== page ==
Except where there’s some other federal law that’s applicable.

Philip E. Henderson:

No, it doesn’t really say that.

It says where there’s conflict.

Now, that’s the bone, if Your Honor please.

Byron R. White:

Well, alright.

If the — except where there’s some conflicting federal law.

Philip E. Henderson:

Conflicting, yes, sir.

Byron R. White:

And, you are — are you suggesting that the High Seas Act is not in conflict with the —

Philip E. Henderson:

Yes, sir.

Byron R. White:

Louisiana law.

Philip E. Henderson:

Yes, sir.

That’s it, precisely.

Philip E. Henderson:

I am saying that there is nothing conflict —

Byron R. White:

Do you mean either one of them applies that would permit recovery and, therefore, they’re not in conflict?

Philip E. Henderson:

I didn’t hear you, Your Honor, I’m sorry.

Byron R. White:

Either they — either any law — you can apply any part of any law as long as it allows recovery.

Philip E. Henderson:

No, I’m saying that “conflicting” does not mean “not identical.”

Byron R. White:

Does Louisiana law bar for contributory negligence?

Philip E. Henderson:

Yes, it does.

Byron R. White:

Does the High Seas Act?

Philip E. Henderson:

No, comparative negligence is a rule.

Your Honor, I —

Byron R. White:

Well, is that not a conflict or not?

Philip E. Henderson:

No, sir.

I am say —

Byron R. White:

You mean you’d apply the High Seas Act in that respect.

Philip E. Henderson:

I am saying —

Byron R. White:

But you want the recovery of the “for pain and suffering” under Louisiana law.

Philip E. Henderson:

What I’m saying, Your Honor, is that perhaps, and this is the meat of the manner right here, the word “conflict” does not mean un — “different” exactly.

In other words, Your Honor, if “conflict” meant “different,” in other words, if the only Louisiana law that could apply on there was law that was exactly and precisely the same as the same as the federal law that was already in existence out there, what were the legislators doing in saying that the Louisiana law has to be applied out there?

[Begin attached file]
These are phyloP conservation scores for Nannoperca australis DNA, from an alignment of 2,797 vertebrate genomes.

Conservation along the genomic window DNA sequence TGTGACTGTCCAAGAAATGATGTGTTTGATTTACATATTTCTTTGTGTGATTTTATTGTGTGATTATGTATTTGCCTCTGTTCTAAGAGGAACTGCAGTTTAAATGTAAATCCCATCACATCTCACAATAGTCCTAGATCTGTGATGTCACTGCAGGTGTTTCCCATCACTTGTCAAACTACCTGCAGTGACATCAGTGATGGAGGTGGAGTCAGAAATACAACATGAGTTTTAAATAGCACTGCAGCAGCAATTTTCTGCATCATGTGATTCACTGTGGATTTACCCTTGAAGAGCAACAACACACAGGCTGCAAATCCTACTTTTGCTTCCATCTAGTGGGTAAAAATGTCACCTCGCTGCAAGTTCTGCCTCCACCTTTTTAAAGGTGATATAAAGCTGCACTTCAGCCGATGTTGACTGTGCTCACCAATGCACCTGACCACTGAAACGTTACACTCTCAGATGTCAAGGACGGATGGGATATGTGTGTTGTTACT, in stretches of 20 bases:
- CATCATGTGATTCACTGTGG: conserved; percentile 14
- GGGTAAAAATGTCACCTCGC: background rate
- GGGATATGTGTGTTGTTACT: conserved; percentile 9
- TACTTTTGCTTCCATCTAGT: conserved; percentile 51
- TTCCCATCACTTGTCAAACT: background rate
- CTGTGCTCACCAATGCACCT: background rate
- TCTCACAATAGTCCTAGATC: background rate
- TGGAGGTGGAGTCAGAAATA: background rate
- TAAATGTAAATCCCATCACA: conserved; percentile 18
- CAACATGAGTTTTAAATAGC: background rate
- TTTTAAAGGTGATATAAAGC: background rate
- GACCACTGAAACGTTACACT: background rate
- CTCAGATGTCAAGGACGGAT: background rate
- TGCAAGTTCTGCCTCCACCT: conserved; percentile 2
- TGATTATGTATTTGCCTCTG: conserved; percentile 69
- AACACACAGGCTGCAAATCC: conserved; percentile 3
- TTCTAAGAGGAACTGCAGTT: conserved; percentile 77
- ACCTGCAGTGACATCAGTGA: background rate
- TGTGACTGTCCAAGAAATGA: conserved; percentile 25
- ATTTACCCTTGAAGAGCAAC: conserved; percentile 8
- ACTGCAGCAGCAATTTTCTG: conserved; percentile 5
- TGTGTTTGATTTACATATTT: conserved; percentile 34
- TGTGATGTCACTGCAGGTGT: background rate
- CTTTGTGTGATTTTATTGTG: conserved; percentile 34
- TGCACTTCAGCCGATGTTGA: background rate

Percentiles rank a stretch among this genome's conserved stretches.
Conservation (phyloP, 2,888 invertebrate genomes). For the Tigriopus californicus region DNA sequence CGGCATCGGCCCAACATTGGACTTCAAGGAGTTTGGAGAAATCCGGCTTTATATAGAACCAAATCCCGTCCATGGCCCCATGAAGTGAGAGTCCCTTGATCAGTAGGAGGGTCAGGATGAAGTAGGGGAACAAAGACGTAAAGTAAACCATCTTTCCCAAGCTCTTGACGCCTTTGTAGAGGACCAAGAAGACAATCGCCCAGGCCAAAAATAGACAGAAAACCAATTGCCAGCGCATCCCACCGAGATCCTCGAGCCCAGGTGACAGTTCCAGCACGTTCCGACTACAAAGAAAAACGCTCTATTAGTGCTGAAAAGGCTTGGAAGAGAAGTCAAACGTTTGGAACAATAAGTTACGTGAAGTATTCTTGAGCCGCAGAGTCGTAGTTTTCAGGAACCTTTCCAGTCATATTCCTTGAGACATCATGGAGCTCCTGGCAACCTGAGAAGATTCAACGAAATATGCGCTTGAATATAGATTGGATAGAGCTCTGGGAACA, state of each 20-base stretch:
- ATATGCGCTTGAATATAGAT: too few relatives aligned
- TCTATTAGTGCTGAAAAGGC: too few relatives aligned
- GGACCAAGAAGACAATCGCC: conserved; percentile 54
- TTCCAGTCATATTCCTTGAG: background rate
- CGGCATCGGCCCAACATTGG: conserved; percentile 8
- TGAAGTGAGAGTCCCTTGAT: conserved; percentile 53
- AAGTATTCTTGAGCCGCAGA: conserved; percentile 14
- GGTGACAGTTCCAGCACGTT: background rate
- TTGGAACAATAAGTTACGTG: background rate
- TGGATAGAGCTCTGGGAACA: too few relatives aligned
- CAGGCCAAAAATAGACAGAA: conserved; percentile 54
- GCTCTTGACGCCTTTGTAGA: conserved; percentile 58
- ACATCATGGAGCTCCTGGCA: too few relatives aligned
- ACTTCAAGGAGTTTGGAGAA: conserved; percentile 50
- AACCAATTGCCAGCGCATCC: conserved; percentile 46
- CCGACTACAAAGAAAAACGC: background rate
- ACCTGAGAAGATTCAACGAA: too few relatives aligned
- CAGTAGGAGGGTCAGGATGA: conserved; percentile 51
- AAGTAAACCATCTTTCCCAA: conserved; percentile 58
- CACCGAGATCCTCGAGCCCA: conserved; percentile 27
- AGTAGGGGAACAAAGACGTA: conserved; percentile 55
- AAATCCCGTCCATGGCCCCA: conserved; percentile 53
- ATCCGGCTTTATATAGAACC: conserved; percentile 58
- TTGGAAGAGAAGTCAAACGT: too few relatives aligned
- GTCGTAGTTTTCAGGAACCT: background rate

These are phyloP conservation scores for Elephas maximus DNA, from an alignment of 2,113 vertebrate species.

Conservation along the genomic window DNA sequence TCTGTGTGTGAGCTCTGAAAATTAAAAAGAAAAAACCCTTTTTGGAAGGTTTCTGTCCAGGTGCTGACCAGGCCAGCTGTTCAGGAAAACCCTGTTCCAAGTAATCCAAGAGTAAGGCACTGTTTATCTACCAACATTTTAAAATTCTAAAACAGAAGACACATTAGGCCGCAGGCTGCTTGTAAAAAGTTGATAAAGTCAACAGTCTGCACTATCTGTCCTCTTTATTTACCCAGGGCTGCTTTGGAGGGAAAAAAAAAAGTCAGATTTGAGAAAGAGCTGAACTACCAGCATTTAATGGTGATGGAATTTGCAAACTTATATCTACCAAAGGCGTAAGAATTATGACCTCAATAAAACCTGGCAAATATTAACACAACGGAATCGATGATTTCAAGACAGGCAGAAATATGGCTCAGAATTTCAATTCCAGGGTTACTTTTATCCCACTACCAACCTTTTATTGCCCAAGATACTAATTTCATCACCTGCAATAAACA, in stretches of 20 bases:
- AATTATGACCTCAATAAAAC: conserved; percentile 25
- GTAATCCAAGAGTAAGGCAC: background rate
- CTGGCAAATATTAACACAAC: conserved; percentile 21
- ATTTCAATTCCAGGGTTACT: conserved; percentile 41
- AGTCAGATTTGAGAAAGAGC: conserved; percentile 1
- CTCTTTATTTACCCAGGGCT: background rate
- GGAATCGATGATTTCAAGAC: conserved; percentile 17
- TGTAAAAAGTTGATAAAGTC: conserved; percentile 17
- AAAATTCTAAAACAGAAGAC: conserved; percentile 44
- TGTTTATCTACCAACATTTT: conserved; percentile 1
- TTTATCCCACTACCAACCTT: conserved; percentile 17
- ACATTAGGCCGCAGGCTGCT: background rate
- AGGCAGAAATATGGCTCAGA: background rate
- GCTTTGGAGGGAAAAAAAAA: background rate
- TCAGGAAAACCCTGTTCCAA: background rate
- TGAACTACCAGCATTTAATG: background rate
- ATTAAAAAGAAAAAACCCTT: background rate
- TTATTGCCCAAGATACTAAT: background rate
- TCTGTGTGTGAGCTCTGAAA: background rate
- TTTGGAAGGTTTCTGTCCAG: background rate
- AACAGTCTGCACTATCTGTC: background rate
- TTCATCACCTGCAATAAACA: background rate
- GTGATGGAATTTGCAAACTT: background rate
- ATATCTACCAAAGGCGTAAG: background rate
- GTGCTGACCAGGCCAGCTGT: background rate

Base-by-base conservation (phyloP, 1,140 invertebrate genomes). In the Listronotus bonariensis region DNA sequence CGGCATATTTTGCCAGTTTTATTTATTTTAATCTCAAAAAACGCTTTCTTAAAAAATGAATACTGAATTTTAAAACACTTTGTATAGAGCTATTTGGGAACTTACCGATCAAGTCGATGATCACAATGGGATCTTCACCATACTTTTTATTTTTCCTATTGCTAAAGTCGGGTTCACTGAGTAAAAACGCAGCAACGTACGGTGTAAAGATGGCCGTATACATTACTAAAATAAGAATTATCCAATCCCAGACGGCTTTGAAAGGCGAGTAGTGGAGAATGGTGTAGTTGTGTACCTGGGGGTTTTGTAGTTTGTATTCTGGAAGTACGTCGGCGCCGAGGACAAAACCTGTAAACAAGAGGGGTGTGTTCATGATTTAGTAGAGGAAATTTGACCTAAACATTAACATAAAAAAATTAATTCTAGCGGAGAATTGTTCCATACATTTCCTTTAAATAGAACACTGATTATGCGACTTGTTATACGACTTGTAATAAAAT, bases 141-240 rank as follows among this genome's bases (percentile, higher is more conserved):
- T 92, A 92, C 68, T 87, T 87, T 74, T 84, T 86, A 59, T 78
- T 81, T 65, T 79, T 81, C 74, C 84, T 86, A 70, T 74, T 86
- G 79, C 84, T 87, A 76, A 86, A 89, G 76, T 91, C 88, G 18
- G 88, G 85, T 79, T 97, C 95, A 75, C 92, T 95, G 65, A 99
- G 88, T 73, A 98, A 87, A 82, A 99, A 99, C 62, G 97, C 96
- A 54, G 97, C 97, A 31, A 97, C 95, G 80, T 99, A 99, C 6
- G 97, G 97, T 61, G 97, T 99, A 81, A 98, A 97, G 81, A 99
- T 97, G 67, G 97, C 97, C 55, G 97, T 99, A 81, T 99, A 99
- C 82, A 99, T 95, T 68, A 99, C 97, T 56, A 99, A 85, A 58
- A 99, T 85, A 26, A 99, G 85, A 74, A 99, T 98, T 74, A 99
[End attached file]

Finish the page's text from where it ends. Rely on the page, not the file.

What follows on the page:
They were doing a vane and useless thing.

Hugo L. Black:

You would say that the (Inaudible)

Philip E. Henderson:

Yes, sir.

Hugo L. Black:

And —

Philip E. Henderson:

I’ve lost my cause of action under Louisiana law, that’s right.

Hugo L. Black:

In this case?

Philip E. Henderson:

Yes, sir.

Hugo L. Black:

And, say that (Inaudible)

Philip E. Henderson:

If I can come within the terms of Louisiana law, I can get the benefits of the Louisiana law.

If I can prove, in this case and in any death case, I am contributory negligent, I cannot bring myself within the terms of the Louisiana law and, thus, that cause of action is out.

And, of course, with it goes my claim for loss of love and affection.

Now, if I can’t come within the terms of Louisiana law, I don’t get it.

Philip E. Henderson:

Just as though there were a man with a chattel who were using it and it was damaged.

If the plaintiff can come within the terms of a contract, he can have the benefits of the contract even though the remedies might be different, the statute of limitations might be different, he st — he can — if he can bring himself within that contract, he can obtain the rights of the contract.

If he can’t bring himself within it, he cannot.

He still has tort remedies.

Hugo L. Black:

[Inaudible]

Philip E. Henderson:

Yes, sir.

Byron R. White:

Do I understand — are you claiming a right of recovery under both statutes?

Philip E. Henderson:

Of course I’m claiming no double recovery.

I’m saying that I could have a right under either statutes, just like an injured seaman has a right under unseaworthiness in the Jones Act.

Byron R. White:

In other words then, you’d — I take it that it has to be on the basic issue of negligence.

It would have to be a determination of the issue of negligence under both statutes, right?

Philip E. Henderson:

Yes.

Byron R. White:

And one by the judge in admiralty, is that it?

Philip E. Henderson:

It could be, yes.

Byron R. White:

Could be?

Philip E. Henderson:

Yes, one — the one in the High Seas Act would definitely have to be by the judge in admiralty, yes.

Byron R. White:

And the other would be by a jury.

Philip E. Henderson:

If requested.

In other words, if I could bring myself within the terms of that law —

Byron R. White:

Now, which comes first and are you concluded if there’s a finding against you in negligence, say, by the judge under the High Seas Act, does that throw you out of Court on the second?

Philip E. Henderson:

Yes, it would.

Yes, in other words, if I can bring myself within the terms of the other, I can come in — I can come and have its benefits.

To answer Justice White’s argument, I take the position —

Byron R. White:

Is that Dore case the Higa case?

Philip E. Henderson:

Yes, Your Honor?

Byron R. White:

The Higa case, is that the Dore — would you call the Dore case?

Philip E. Henderson:

No, sir.